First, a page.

Pat and I joined several hundred other Saugatuck-Douglas Historical Society members attending the opening of this year's Pump House Museum exhibition.

In a word, it's magnificent. Those who worked on it showed again why the SDHS and museum are acknowledged across the state as among the best.

From the start, this museum has been a cooperative effort between the City of Saugatuck, which owns the building and leases it to the society for a dollar, to the friends and members who upgraded the facility and produce new displays each year.

Back when the museum was still an idea, SDHS president Pat Dewey led members into making a philosophical decision not to make it like everyone’s basement or attic, cluttered with "inventory."

No two-man saws used by someone's great-uncle "Snoozer" to cut up the tree that fell in a big windstorm several decades ago. No collection of antique drawer pulls or doorknobs. Those relics might be of supreme interest to someone, but this museum would be different.

It has remained so. Past yearly themes have studied local architecture, complete with a large-scale replica of the Big Pavilion as a centerpiece. One year it was an exhaustive study of "Mr. Lincoln’s Ready-Made Soldiers" - the men who served in the Union Army during the Civil War. Another year it was an exhibit of Ox-Bow artists . . . some of the "interesting" characters who lived here, and so on.

It is one thing to come up with the latest great idea. Give anyone time doing something that doesn't take concentration, such as lawn mowing, and we all have them. The real test is following through to convert an idea, refine it a few times over and make it a reality. Then, when it’s something large and ambitious, being able to play with others.

It's an achievement to do that one time. For the SDHS to do it year after year is a tribute to members and the wider community.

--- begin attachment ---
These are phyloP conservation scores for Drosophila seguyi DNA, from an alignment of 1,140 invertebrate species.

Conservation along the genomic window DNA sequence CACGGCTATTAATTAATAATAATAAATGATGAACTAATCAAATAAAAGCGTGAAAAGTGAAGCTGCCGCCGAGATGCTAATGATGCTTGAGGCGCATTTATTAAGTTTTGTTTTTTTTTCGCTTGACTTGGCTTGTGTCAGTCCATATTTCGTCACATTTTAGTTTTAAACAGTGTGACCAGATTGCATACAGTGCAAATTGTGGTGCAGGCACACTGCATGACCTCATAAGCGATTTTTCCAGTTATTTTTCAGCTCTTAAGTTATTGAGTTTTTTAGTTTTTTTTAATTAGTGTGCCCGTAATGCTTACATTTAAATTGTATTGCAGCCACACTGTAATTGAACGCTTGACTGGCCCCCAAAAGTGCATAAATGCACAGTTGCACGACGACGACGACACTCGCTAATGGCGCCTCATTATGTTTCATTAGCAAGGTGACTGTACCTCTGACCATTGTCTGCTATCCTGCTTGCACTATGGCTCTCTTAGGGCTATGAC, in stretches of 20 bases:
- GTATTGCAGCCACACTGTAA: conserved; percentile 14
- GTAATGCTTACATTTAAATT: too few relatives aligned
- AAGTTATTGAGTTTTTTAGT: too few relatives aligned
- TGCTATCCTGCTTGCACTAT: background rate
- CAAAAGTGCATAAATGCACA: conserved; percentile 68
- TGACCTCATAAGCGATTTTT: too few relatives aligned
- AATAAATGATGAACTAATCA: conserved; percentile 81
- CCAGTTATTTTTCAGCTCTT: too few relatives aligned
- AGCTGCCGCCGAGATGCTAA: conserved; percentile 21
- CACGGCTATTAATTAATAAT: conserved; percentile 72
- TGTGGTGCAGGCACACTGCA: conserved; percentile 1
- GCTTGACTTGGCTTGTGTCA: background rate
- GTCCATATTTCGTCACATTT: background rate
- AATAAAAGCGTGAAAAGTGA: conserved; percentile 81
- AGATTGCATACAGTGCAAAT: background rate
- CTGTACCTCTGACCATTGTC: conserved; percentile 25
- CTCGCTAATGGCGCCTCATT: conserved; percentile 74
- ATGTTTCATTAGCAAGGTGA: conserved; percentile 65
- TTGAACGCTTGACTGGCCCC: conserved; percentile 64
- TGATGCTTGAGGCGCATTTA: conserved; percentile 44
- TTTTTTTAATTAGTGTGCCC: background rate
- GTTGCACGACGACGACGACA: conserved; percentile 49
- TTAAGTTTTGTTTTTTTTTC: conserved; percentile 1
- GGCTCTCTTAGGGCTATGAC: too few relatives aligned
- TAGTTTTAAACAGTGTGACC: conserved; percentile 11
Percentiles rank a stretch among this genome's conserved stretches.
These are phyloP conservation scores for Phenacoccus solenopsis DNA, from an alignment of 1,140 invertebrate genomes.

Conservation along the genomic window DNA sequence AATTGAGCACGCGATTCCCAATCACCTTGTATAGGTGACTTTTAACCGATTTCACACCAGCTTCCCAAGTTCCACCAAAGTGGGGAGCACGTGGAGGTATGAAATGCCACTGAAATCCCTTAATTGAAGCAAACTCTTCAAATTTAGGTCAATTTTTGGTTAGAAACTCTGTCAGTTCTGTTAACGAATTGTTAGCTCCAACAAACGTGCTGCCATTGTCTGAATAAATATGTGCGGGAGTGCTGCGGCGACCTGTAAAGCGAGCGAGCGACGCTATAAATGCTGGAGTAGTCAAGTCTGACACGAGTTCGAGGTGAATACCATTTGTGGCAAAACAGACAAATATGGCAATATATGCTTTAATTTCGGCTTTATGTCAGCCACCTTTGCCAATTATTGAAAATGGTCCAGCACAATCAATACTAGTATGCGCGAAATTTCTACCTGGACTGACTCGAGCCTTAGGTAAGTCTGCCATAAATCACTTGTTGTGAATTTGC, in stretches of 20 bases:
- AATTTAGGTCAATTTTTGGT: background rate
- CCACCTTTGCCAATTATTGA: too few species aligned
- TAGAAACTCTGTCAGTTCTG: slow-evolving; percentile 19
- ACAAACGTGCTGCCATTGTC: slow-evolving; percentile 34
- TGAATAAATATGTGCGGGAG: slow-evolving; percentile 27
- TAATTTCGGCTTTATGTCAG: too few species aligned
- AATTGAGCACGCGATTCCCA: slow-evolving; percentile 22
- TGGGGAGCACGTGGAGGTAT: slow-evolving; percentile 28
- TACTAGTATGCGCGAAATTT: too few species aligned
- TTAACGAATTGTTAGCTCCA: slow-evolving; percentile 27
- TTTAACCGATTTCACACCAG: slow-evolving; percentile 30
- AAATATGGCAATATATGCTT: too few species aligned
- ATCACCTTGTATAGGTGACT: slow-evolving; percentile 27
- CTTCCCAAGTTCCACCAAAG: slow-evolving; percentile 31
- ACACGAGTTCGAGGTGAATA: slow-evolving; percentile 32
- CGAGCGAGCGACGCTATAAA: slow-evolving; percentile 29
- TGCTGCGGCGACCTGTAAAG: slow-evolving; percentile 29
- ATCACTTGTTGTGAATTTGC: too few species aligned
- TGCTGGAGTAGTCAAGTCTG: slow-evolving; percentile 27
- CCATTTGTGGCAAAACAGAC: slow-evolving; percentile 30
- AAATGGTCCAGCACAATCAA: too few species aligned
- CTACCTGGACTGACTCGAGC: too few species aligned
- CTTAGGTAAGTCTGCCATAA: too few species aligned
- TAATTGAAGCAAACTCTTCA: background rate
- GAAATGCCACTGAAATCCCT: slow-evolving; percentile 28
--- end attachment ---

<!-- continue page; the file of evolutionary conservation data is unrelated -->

In recent years the museum has added a beautiful entry way in memory of the late Stan Wilson. More than that, volunteers have maintained it the gardens. On the way into the building there are outdoor learning stations to point out places of interest and significance along that stretch of the Kalamazoo River.

So here's the sales pitch. Go see the show - and take time to reflect on its wall and floor displays. The rewards are rich and admission's free.


Welcome from Jack Sheridan and Chris Yoder leaders of the Society Family History Group. Our meeting schedule is the first and third Thursday of every month. Upcoming meetings are:

Thursday June 20
Thursday July 11
Thursday July 25

Due to the July 4th holiday, meetings in July are moved to the second and fourth Thursday of the month. The time and place are always 3:30 in the Old School House.

Please join us to see what we are all about and most importantly, share "lessons learned" about the many tools available for family research.

In recent months I have told you about my Ancestry.com DNA analysis. I am getting a steady feedback of 40-50 possible matches each week. The matches have identified many distant cousins but no EUREKA! moment to report yet. Stay tuned.

I think of a family tree as just that – the trunk, branches and twigs. It consists of connections, names and dates. Interesting yes, but the tree must bear fruit to be truly appreciated. The fruit consists of information about the folks that populate the tree! Who were they, their failures and successes, their occupations, the story of their lives, what did they look like? Truly, an “only photo” is worth a thousand words!